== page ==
Austin Bar Association and Foundation to Recognize Four Legal Industry Leaders at Annual Gala – Including New Award Category, the Larry York Mentor Award

The Austin Bar Foundation will hold its 12th Annual Gala on Saturday, Jan. 31 from 6:30 to 11:30 p.m. at the Four Seasons Hotel in downtown Austin.

During the event, the Austin Bar Association will raise money for its foundation, along with a Fund-A-Need for two projects within the Central Texas legal community – Volunteer Legal Services and a community education campaign for the new Travis County Courthouse.

It’s become tradition to recognize legal industry leaders at the annual gala through the Distinguished Lawyer Award and the David H. Walter Community Excellence Award. But this will be the first year the Austin Bar Foundation presents the Larry York Mentor Award. The new award will honor a lawyer, who like the late Larry York, has demonstrated exceptional skills and generosity by mentoring young members of the Bar.

Former Chief Justice Woodie Jones will be the first recipient of the award.  Jones’ was elected as Chief Justice of the Third Court of Appeals in 2008. While working nearly 40 years in the legal profession, he’s mentored countless numbers of young lawyers.  Jones has been a frequent speaker at CLE programs and is a longtime Inns of Court member. He also assists in moot court competitions for law students, as his schedule allows.

Two attorneys will receive the traditional Distinguished Lawyer Award, with Berry Crowley and Louis Pirkey being honored. The Distinguished Lawyer Award is presented each year to attorneys who have practiced more than 30 years and represent the pinnacle of the legal profession. Honorees are selected by past recipients of the Distinguished Lawyer award.

Pirkey is an adjunct professor of trademark law at the University of Texas School of Law, who has also represented and worked with several high profile brands. Crowley runs her own law practice and was the first woman to be elected president of the Texas Young Lawyers’ Association in 1983.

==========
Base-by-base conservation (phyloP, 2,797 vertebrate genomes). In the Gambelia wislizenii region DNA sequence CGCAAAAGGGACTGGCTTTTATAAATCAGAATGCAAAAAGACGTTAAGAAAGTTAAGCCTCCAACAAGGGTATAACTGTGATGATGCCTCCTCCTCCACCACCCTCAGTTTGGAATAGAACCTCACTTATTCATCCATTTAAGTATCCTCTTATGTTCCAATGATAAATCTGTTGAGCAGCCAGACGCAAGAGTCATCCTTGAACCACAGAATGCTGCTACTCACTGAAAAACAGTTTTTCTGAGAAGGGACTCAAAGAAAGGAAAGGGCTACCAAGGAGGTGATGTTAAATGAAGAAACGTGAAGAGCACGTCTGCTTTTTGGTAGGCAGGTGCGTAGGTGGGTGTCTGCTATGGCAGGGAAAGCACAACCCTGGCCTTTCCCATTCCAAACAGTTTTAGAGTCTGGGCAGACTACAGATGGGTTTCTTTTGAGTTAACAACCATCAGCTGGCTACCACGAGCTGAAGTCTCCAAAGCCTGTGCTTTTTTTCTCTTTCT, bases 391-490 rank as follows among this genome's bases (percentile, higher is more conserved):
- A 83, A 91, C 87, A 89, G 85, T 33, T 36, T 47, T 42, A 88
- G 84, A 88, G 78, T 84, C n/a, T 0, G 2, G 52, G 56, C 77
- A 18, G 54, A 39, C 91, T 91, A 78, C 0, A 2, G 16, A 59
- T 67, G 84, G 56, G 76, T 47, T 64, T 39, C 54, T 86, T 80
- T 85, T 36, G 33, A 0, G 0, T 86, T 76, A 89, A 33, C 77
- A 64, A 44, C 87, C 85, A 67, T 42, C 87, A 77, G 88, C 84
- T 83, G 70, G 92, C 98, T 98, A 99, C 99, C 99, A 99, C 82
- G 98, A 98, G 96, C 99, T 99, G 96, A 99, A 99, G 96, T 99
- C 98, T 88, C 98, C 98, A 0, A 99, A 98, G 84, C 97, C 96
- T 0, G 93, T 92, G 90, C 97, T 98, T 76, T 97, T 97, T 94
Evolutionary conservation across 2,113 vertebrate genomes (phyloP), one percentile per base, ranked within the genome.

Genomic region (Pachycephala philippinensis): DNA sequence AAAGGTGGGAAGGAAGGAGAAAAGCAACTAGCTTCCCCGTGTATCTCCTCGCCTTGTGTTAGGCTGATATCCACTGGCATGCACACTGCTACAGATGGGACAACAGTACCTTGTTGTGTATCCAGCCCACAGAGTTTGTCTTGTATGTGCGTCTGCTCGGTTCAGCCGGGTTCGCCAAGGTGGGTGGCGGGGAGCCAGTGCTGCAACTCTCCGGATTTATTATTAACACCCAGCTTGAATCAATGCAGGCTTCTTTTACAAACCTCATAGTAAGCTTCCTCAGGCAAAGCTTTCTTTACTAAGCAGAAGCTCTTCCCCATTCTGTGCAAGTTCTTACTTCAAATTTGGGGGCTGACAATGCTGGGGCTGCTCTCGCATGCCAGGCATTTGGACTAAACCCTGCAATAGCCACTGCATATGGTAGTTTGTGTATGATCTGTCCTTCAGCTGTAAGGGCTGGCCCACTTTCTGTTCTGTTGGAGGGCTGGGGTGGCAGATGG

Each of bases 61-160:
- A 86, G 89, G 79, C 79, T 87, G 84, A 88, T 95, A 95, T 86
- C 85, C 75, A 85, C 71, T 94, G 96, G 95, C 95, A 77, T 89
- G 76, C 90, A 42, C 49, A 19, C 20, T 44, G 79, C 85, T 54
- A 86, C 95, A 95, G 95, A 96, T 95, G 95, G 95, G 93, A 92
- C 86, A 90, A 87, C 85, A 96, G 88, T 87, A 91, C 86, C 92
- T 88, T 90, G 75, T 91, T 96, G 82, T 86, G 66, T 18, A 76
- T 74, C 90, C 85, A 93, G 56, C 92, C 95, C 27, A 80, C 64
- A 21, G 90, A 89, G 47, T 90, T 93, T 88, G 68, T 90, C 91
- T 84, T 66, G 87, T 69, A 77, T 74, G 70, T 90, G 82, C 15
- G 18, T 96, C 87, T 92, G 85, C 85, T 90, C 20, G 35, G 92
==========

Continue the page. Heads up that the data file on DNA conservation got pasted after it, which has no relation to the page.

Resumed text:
Barbara Ellis, Of Counsel at Locke Lord will receive the 2015 David H. Walter Community Excellence Award. The award is named for former Austin Bar President, David Walter, who believed that one of the greatest responsibilities of being a lawyer was to speak up for people who can’t speak up for themselves. Ellis is receiving the award for her work on the Heart Walk, the fundraising she did for Emancipet and the work she did as former President of Volunteer Legal Services.

The 12th Annual Austin Bar Foundation Gala will also feature a live and silent auction, casino games and music by the White Ghost Shivers.

Attorney Amanda J. Cochran-McCall joins Bickerstaff as an Associate

Bickerstaff Heath Delgado Acosta LLP has announced that attorney Amanda J. Cochran-McCall has joined the firm as an associate in the Austin office.

Cochran-McCall practices in the areas of general civil litigation, employment law, constitutional law, and administrative law. She represents local governments, public entities, and public officials in state and federal court.CochranMcCall_Amanda-traditional-00806510x7A30F

Before joining the firm, she practiced for five years in the General Litigation Division of the Texas Office of the Attorney General. She has litigated cases involving state and federal employment law, including claims under the Texas Commission on Human Rights Act, the Civil Rights Act of 1964, the Rehabilitation Act of 1973, the Americans with Disabilities Act, the Equal Pay Act, and the Family and Medical Leave Act.CochranMcCall_Amanda-traditional-00806510x7A30FShe has also defended challenges against public entities involving claims under the Texas Tort Claims Act; Texas Whistleblower Act; Title IX of the Education Amendments of 1972; The Fair Labor Standards Act; and the First Amendment, Fourth Amendment, and Fourteenth Amendment to the United States Constitution.

In addition, Cochran-McCall has also tried jury and bench trials in both state and federal court. Notably, she was a core trial team member defending the state’s school finance system in the longest (16 weeks of testimony) school finance trial in state history. The school finance trial involved efficiency, suitability, and adequacy claims under the Education Clause, art. VII § 1, and state ad valorem tax claims under art. VIII § 1-e of the Texas Constitution. She has also litigated challenges to regulatory and statutory schemes involving procedural and substantive due process claims under the Due Course of Law provision of the Texas Constitution; the Texas Medical Practice Act; art. XVI § 31 of the Texas Constitution; and the Administrative Procedures Act.

Austin Attorney Quoted in Huffington Post in Health Law Story

Fletcher Brown, a partner in the Austin office of Waller Lansden Dortch & Davis, LLP, was quoted extensively in an article that appeared last week in the Huffington Post, entitled “Politics Versus Economics and the Enduring Mystery of Medicaid Expansion.”